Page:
Perhaps it’s fitting that the first order of business for the newly formed Tucson Audubon Society in 1949 was to organize a birding field trip for the 25 founding members.
Birding trips are a staple of the conservation group that keeps an eye on our birds, and the Tucson chapter apparently comprises champion day-trippers.
“Bird-watching field trips are a hallmark of the Audubon Society, and the Tucson chapter does more of them than any other chapter, according to some research,” said Kendall Kroesen, the society’s restoration program manager.
The group has sponsored hundreds of trips to every corner of Arizona. A trip to Panama is planned for later this year.
As the local chapter enters its 61st year in 2009, the group has grown from a loosely knit gaggle of a couple of dozen enthusiasts to a tightly run flock of more than 4,000 that has had a hand in some of the most important ecological decisions in southern Arizona’s history.
“The Tucson Audubon Society played a significant role in the founding of the Coalition for Sonoran Desert Protection,” Kroesen said.
That group was a key to creation of Pima County’s sweeping Sonoran Desert Conservation Plan, an award-winning program aimed at protecting swaths of Pima County from developers.
The society helped create the Nature Conservancy’s Patagonia-Sonoita Creek Preserve in 1960. It has educated public officials, teachers, journalists and other interested folks through its Institute of Desert Ecology, a crash course that plops participants in the middle of the desert to camp and learn for four days.
Audubon’s two Nature Shops offer a one-stop information and gear headquarters for thousands of birders who pass through Tucson every year.
“It’s one of the best places in southern Arizona to buy binoculars,” society board member Craig Marken said with a grin.
From 1949 though 1987, the society’s offices were at several spots around town, each successively bigger to accommodate the growing staff and membership, said University of Arizona Professor Emeritus Thomas R. Rehm, treasurer for the society’s board of directors.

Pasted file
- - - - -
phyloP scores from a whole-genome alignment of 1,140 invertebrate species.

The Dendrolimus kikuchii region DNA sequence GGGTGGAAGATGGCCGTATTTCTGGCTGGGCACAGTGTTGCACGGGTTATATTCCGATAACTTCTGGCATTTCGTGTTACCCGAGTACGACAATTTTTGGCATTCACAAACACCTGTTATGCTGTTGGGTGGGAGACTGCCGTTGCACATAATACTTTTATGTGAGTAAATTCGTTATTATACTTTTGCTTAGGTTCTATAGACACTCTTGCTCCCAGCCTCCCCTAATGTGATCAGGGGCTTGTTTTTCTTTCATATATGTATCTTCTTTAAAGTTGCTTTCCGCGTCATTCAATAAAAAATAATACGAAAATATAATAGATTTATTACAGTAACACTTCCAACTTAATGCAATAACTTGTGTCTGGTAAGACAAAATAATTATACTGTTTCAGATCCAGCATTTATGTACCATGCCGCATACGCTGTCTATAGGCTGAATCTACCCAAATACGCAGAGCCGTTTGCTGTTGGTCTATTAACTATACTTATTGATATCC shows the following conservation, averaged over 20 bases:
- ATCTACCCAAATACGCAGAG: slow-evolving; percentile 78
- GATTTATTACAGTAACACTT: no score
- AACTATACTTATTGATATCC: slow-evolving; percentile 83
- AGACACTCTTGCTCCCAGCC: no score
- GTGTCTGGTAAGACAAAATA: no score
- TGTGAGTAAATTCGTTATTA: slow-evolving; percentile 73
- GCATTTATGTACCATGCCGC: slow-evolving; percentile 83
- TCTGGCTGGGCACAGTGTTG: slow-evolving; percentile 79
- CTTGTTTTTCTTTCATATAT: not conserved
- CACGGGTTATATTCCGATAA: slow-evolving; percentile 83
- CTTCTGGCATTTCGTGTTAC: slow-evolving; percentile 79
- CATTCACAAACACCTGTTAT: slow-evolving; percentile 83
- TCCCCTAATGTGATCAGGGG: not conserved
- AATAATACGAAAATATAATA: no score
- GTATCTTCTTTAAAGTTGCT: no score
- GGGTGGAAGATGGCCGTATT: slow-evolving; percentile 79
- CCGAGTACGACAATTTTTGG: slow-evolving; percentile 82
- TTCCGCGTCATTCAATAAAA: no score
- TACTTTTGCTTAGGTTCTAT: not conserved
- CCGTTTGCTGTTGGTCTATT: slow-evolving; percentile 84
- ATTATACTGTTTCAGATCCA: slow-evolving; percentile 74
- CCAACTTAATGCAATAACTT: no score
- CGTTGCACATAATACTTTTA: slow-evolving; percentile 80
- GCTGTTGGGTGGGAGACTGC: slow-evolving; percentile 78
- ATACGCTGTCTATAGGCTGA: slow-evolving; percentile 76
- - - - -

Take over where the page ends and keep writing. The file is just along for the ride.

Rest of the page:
At one point, the offices were in a former dentist’s office.
“We had to rip the lead out of the X-ray room,” he said.
In 1987, the society settled in its current location, 300 E. University Blvd., also the home to one of the Nature Shops. The other is at 12325 E. Roger Road at Caliente Park.
Two key new programs are on the horizon for the local chapter: a youth birding program and an urban sustainability program.
The youth program would be run by the kids with adult supervision. The youths would pick speakers and areas for trips, said Carrie Dean, the chapter’s education program coordinator.
The urban program would focus on sustainability – from water conservation and desert landscaping to ways to reduce energy consumption and your carbon footprint, Kroesen said.
The program would also likely include urban birding trips to bring in folks who might not want to get up at 4:30 a.m. and drive for an hour to bird watch, he said.
“We really want to be relevant to a lot more people,” Kroesen said.
Tucson Audubon Society Nature Shops offer birding books, maps, brochures and gear, including an extensive inventory of binoculars, for sale. The shops are at 300 E. University Blvd. and 12325 E. Roger Road at Agua Caliente Park.
If you go
What: Tucson Audubon Society 60th Anniversary Gala
When: 6 p.m. Feb. 4
Where: Arizona Inn, 2200 E. Elm St.
How much: Tickets start at $150, according to the Tucson Audubon Society Web site. For more information, go to www.tucsonaudubon.org/gala.htm